Steelers ready to move forward with Big Ben; mock draft madness
Ben Roethlisberger's punishment needs to include mandatory counseling
Tackle Bryan Bulaga's stock is all over the board as the NFL draft nears
Much more on mock drafts, arm length, Ryan Leaf and 10 Things I Think I Think
Thoughts on The New Draft, the inexact science of mock drafting, why I miss Paul Zimmerman so much at this time of year, the tackle who's all over draft boards ... but first, the only story of the week:
The Ben Roethlisberger saga, and what the Rooney family plans to do about it.
I spoke to Art Rooney II, the Steelers president and franchise caretaker since owner Dan Rooney is at work as Ambassador to Ireland, and wanted to get one thing straight: "My read of what you said in your news conference, and to the New York Times, is that you're moving forward with Ben as a Steeler.''
"That's a fair reading, yup,'' Rooney said.
So unless Roethlisberger screws up again -- unlikely because of how scared he is right now, I'm told -- he'll be the quarterback of the Steelers this year. That is after he's suspended by commissioner Roger Goodell for some period, which I now think has to be at least four games at the start of the season, for violating the league's personal conduct policy.
I feel confident this is going to be league discipline, not Steeler-imposed discipline, even though Rooney made it clear he'd rather the team punish Roethlisberger. The league handles hot-button discipline issues like this from 280 Park Avenue consistently, and I just don't think Goodell wants to cede authority to the team on such a hot-button issue. This also allows the league to rap Roethlisberger longer; the max sanction a team can mete out is four games. The league has no such limit.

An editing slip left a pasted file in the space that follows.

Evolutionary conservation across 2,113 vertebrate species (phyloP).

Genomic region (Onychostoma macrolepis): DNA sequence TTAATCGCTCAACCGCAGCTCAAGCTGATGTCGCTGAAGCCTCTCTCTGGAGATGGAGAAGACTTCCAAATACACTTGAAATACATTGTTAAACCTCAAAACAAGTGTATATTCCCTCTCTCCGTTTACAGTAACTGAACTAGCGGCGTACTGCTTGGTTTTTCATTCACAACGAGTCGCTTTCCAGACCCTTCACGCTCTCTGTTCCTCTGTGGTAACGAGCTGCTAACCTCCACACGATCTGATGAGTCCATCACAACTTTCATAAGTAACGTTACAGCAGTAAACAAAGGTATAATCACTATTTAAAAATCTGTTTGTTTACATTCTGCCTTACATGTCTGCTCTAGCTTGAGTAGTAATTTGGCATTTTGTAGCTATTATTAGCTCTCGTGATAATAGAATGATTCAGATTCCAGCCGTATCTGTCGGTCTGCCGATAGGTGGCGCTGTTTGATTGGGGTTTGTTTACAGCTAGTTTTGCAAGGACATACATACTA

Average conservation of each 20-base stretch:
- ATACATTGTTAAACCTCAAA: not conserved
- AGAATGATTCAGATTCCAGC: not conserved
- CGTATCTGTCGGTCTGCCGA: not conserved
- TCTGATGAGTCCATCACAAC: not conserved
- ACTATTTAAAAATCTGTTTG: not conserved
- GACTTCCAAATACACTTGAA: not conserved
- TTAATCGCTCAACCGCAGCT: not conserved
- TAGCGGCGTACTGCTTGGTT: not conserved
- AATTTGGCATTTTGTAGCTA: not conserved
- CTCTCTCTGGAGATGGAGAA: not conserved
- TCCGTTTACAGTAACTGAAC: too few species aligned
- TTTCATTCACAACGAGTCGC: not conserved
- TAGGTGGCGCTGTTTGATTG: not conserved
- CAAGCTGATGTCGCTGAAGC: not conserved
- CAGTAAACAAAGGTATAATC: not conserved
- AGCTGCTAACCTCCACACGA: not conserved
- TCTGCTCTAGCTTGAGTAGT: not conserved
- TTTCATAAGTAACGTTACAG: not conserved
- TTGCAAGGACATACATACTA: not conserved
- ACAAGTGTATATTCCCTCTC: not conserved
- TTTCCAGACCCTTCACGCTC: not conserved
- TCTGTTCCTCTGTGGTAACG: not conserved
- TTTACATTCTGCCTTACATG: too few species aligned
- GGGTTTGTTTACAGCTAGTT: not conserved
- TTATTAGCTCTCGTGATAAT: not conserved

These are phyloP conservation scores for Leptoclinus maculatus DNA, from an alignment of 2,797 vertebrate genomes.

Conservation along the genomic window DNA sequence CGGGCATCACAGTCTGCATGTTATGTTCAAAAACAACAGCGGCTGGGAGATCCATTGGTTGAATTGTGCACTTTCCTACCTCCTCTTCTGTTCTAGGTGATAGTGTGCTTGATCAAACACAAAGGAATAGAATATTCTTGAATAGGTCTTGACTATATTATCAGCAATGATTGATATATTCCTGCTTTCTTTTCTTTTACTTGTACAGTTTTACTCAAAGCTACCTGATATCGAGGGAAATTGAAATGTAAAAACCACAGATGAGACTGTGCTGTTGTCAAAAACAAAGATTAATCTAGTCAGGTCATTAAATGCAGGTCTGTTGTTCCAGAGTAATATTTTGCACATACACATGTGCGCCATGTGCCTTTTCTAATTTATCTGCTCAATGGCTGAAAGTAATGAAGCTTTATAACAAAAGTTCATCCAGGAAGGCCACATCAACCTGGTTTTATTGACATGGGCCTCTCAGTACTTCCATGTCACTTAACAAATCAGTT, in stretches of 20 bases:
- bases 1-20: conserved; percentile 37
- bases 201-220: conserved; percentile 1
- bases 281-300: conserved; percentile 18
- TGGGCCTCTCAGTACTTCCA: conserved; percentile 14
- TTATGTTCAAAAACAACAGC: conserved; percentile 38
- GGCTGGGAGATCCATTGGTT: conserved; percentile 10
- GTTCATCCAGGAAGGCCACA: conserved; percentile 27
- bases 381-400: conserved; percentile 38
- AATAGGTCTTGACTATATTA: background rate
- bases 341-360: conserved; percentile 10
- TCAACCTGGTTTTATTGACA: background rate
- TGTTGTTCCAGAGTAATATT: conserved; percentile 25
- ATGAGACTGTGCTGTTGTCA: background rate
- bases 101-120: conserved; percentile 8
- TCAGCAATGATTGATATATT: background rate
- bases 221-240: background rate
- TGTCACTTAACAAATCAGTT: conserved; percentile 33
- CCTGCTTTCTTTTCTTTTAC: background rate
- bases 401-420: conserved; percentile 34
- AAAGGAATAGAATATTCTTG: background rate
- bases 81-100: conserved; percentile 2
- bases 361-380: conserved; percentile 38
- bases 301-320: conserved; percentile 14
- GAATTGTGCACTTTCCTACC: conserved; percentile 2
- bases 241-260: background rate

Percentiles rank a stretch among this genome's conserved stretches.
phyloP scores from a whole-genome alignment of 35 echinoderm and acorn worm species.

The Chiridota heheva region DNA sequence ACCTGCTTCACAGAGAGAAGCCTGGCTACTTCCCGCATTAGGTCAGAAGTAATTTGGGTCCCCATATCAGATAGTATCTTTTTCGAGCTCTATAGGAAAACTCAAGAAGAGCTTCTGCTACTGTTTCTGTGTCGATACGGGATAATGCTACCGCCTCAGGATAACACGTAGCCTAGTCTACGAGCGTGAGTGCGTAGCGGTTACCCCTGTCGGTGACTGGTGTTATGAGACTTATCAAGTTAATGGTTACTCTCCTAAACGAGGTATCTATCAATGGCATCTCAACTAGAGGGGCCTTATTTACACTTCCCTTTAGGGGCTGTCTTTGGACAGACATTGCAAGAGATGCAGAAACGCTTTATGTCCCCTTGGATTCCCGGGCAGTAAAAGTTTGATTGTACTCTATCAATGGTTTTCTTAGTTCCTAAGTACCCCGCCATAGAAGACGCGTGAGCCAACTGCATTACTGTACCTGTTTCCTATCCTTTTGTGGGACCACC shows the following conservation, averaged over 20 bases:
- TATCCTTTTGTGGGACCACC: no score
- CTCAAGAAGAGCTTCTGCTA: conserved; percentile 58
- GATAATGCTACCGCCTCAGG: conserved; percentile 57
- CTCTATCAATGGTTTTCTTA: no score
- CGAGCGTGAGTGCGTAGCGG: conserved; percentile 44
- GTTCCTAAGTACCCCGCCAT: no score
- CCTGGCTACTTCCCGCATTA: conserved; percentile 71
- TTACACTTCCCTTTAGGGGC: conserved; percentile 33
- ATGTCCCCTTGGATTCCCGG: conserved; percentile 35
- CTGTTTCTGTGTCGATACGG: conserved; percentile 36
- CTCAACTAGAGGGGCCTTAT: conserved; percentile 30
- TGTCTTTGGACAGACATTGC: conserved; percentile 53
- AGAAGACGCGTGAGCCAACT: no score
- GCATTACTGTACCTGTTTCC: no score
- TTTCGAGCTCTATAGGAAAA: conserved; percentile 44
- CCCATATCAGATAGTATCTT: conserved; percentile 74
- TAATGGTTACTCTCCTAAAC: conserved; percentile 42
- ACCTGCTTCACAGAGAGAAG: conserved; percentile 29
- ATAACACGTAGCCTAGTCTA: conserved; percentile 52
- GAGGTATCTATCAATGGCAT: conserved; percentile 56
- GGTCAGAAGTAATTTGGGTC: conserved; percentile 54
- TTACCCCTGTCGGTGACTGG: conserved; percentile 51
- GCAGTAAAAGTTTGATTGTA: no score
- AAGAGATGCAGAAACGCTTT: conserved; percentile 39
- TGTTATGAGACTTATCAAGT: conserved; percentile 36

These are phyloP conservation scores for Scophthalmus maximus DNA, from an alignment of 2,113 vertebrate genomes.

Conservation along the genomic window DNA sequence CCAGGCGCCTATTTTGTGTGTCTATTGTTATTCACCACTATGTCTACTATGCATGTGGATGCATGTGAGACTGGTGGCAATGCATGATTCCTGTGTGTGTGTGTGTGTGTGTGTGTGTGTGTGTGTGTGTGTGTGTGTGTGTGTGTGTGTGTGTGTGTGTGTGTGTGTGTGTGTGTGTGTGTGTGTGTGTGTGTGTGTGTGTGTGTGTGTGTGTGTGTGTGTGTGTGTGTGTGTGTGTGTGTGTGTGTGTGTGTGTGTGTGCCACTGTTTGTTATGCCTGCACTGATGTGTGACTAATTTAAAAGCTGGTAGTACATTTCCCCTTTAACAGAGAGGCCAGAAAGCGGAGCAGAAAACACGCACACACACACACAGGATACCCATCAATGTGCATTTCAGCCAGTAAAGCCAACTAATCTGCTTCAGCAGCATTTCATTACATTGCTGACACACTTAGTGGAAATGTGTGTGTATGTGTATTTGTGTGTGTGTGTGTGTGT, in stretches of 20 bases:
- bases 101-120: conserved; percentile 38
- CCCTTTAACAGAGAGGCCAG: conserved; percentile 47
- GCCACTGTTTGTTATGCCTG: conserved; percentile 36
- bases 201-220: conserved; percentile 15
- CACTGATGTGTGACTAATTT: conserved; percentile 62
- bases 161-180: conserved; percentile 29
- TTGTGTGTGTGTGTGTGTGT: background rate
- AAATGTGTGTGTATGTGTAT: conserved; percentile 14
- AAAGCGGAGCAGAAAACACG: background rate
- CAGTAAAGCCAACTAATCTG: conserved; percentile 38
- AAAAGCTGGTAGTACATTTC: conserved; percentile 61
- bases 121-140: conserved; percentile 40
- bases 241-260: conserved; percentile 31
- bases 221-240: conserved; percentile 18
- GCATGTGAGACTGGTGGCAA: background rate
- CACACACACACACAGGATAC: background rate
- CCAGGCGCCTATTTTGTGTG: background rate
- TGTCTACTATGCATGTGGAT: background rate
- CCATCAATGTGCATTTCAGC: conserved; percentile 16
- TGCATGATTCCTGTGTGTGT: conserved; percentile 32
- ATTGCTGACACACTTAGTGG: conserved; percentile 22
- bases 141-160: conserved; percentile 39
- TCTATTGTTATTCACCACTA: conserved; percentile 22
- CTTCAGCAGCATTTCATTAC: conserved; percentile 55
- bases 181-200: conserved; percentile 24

On Sunday night, Jason Cole of Yahoo! Sports reported Goodell is expected to suspend Roethlisberger either Monday or Tuesday. I'd been told last week that the league would still be gathering information on the incident for several more days, but then the 572-page police investigation was released, a damning lot of evidence against Roethlisberger. Whether he's suspended this week or after the draft, there's little doubt Goodell will act swiftly on a Roethlisberger sanction once he feels he has all the pertinent information.
So Roethlisberger stays a Steeler. And the league, not the team, is likely to handle the punishment. Those are the two headlines here, but there's so much more. First, I'm not sure the Steelers giving Roethlisberger another chance is going to mollify Steeler fans. I think the anger of the fans is not going to be soothed very soon, and rightfully so. If a quarter of the accusations from that night in Georgia are true, he deserves the wrath he'll feel. There could be picketing in bucolic Latrobe this summer, at training camp. He'll get booed in his own stadium. He'll have to have cotton in his ears in every road stadium. He'll be a huge distraction to his own team. The Steelers are counting on time healing the wounds of the Steeler public. I'm not sure they're right about that. We'll see.